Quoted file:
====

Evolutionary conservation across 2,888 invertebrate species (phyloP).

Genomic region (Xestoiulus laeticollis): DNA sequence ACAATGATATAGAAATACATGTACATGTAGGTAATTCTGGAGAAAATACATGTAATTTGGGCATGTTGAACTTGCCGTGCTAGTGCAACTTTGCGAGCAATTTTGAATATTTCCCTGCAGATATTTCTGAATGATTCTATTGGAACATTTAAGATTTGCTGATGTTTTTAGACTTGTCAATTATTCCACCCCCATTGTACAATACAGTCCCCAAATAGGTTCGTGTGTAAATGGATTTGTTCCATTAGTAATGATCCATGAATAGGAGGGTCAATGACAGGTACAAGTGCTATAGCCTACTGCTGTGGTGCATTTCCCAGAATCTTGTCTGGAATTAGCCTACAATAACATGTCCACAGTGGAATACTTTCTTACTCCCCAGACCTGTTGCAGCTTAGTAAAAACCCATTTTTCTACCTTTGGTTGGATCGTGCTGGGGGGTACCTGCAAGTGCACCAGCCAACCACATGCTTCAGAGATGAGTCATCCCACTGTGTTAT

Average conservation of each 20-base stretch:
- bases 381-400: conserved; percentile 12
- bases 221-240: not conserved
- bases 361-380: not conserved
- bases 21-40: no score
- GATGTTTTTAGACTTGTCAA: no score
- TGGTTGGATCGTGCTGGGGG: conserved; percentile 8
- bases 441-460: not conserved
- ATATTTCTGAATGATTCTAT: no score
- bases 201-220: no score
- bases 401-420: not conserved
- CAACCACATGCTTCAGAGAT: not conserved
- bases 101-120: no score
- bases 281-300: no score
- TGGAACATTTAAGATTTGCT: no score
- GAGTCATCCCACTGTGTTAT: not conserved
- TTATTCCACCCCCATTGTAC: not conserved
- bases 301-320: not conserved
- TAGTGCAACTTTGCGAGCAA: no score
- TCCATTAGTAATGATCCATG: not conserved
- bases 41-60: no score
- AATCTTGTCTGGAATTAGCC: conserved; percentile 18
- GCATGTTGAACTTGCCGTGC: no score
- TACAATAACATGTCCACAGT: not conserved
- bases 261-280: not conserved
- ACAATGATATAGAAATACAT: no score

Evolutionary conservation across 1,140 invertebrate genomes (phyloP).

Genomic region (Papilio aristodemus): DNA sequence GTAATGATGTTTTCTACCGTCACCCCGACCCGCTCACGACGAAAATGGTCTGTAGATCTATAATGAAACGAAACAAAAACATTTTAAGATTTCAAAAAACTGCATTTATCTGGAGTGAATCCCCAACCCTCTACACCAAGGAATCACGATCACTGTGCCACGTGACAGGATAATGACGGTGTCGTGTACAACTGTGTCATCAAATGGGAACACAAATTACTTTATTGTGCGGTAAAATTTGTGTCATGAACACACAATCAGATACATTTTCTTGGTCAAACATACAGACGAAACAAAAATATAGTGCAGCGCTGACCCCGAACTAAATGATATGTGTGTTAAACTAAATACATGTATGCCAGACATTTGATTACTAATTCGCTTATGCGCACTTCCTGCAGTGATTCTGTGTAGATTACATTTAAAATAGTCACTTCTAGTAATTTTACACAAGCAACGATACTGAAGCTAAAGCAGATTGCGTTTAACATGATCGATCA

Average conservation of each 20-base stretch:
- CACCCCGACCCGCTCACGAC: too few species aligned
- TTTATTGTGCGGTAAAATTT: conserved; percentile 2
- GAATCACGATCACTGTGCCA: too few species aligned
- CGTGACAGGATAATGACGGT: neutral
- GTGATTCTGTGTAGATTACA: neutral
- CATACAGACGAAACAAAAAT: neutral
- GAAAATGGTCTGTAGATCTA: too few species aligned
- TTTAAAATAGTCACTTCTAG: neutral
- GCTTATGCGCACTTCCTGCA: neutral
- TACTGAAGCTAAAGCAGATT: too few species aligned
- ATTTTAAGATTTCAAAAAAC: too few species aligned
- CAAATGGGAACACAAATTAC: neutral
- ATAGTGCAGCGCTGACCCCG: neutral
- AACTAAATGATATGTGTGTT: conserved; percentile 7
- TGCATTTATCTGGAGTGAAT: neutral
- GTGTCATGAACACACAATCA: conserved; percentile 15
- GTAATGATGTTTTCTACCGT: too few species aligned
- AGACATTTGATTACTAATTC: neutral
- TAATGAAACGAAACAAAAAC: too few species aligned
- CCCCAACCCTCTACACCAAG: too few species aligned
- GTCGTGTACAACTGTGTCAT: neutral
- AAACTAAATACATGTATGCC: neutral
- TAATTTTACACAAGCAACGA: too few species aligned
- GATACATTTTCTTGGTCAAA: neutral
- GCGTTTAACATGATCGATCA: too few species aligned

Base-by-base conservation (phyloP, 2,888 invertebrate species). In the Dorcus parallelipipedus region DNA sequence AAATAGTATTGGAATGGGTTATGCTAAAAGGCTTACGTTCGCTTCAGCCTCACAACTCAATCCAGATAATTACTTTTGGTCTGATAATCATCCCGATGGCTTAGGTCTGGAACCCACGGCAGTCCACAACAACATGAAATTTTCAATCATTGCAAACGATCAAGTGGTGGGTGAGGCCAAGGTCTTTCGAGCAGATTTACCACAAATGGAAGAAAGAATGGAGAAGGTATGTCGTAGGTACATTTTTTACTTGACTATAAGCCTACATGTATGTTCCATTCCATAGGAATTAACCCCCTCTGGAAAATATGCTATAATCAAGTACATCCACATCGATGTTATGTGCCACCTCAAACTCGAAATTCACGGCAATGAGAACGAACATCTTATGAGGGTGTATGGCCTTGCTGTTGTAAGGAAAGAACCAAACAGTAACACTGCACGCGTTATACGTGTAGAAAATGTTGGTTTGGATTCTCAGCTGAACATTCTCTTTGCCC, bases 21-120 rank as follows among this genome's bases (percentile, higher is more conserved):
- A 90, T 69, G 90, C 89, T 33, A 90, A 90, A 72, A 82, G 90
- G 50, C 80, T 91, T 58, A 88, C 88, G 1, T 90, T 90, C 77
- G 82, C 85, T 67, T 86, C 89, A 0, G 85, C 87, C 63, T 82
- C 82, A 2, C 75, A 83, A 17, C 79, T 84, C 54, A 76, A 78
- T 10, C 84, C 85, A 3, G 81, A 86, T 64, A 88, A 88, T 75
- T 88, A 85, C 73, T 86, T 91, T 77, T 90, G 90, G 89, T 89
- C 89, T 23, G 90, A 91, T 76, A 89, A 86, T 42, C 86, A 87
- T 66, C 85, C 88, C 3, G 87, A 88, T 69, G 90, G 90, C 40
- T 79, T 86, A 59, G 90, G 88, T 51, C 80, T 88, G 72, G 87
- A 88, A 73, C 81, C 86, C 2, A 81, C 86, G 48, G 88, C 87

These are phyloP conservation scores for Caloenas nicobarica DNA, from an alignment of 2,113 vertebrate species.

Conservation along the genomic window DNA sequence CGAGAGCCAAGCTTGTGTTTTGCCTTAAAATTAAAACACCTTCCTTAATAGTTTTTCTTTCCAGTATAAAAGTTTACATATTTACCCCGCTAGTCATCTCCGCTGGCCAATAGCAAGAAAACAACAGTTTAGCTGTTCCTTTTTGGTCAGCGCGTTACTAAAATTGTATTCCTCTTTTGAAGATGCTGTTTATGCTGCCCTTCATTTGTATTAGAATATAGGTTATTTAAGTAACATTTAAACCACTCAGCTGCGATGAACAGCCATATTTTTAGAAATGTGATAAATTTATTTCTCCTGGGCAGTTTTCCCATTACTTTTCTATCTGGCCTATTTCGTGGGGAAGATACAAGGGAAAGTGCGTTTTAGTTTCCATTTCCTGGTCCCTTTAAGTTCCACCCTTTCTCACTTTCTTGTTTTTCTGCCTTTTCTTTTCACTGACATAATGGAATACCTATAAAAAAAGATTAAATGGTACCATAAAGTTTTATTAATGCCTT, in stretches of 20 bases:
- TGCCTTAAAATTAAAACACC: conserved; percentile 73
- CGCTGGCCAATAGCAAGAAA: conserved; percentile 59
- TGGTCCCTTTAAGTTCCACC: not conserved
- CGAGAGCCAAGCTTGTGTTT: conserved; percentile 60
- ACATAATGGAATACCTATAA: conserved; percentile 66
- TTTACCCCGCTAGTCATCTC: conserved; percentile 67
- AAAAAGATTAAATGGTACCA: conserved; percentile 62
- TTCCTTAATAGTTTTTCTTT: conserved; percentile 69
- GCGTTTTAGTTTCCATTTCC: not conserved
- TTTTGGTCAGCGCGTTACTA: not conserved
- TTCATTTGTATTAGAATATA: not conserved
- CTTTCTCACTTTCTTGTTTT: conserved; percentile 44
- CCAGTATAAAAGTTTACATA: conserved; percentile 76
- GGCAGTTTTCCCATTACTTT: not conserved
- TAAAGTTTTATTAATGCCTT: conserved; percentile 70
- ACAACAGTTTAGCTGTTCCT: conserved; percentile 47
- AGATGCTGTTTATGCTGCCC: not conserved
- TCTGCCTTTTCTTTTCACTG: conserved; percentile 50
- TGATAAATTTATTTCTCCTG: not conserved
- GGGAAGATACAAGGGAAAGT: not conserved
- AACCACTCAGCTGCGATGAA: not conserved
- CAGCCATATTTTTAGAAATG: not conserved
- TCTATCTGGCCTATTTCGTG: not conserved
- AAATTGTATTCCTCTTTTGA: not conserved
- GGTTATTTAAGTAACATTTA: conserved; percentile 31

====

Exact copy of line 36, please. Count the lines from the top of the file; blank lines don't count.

- GTGATTCTGTGTAGATTACA: neutral